LEARNING RATIONAL NUMBERS WITH UNDERSTANDING: THE CASE OF INFORMAL KNOWLEDGE
Nancy K. Mack
University of Pittsburgh
Students come to instruction with a rich store of informal knowledge related to rational number concepts and procedures. Initially this informal knowledge is limited in three ways: (a) Students' informal strategies treat rational number problems as whole number partitioning problems, (b) students' informal conception of rational number influences their ability to reconceptualize the unit, and (c) students' informal knowledge initially is disconnected from their knowledge of formal symbols and procedures associated with rational numbers. However, appropriate instruction can extend students' informal knowledge so that these limitations are redressed and the informal knowledge provides a base for developing an understanding of formal symbols and procedures.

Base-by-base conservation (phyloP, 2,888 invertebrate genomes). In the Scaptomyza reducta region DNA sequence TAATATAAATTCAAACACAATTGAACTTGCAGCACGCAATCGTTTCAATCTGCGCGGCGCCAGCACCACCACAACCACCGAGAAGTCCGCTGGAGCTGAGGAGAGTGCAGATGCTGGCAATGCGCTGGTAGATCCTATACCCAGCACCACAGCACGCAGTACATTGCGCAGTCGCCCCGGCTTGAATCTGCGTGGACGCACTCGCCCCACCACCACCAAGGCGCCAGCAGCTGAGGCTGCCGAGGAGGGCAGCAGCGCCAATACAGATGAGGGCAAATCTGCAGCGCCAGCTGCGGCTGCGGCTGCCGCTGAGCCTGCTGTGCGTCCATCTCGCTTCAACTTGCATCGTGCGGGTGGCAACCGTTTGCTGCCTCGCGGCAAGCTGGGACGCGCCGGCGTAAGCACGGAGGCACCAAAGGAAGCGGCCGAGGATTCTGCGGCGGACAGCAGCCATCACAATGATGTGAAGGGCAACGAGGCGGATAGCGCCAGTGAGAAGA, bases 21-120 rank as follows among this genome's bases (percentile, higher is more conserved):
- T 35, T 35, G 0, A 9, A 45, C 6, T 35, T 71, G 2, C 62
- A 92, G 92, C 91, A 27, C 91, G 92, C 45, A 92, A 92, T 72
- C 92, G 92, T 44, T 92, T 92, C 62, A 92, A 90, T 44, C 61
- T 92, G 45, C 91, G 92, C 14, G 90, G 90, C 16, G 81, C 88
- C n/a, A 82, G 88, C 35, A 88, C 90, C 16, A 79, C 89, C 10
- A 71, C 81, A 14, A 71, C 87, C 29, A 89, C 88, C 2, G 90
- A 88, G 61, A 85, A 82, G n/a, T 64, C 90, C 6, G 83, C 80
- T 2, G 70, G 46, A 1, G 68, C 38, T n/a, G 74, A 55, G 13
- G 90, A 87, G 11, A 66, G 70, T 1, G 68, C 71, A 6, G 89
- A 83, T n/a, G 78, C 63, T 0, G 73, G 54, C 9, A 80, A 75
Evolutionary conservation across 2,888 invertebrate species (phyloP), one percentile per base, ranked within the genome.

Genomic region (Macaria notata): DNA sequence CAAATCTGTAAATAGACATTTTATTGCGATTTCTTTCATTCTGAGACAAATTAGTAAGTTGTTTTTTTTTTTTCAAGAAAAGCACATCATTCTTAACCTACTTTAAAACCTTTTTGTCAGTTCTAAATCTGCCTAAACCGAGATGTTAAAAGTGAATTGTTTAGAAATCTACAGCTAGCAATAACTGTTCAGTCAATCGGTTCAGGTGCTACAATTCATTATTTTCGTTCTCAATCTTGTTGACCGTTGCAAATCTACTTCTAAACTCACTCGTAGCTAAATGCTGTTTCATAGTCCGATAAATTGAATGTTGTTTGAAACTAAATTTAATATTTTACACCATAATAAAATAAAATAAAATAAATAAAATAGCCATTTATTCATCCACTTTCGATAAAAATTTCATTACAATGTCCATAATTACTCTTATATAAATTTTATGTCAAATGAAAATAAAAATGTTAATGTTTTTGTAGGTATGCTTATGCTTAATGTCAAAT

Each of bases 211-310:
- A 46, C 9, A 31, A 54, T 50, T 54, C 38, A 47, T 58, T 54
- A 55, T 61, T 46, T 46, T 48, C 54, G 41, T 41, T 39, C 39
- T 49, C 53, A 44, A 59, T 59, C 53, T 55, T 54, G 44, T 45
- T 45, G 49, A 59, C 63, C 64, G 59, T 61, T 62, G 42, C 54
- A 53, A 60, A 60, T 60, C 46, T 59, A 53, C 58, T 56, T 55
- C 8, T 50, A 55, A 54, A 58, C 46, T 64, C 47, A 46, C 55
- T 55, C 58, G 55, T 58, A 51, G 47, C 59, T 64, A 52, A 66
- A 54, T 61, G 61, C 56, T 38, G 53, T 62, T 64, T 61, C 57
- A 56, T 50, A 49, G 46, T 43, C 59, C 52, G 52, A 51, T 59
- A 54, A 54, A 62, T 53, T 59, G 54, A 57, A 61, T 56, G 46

For a number of years, researchers have been concerned with issues related to students' understanding of mathematics and the nature of its development ( Hiebert & Carpenter, 1992; Hiebert & LeFevre, 1986; Romberg & Carpenter, 1986). Although many of the intricacies of understanding still elude us, researchers concur that understanding depends on relationships the individual forms between new and existing knowledge ( Brownell & Sims, 1946; Carpenter, 1986; Greeno, 1978; Hiebert & LeFevre, 1986; Nickerson, 1982; Resnick & Ford, 1981; Riley, Greeno, & Heller, 1983). Recent theories concerning the development of students' understanding have attempted to characterize the ways that students form relationships between new and existing knowledge by focusing on the ways that students construct meaning for mathematical symbols. Although all of the theories are not yet fully developed and some differences exist among them, most of the theoretical discussions suggest that students construct meaning for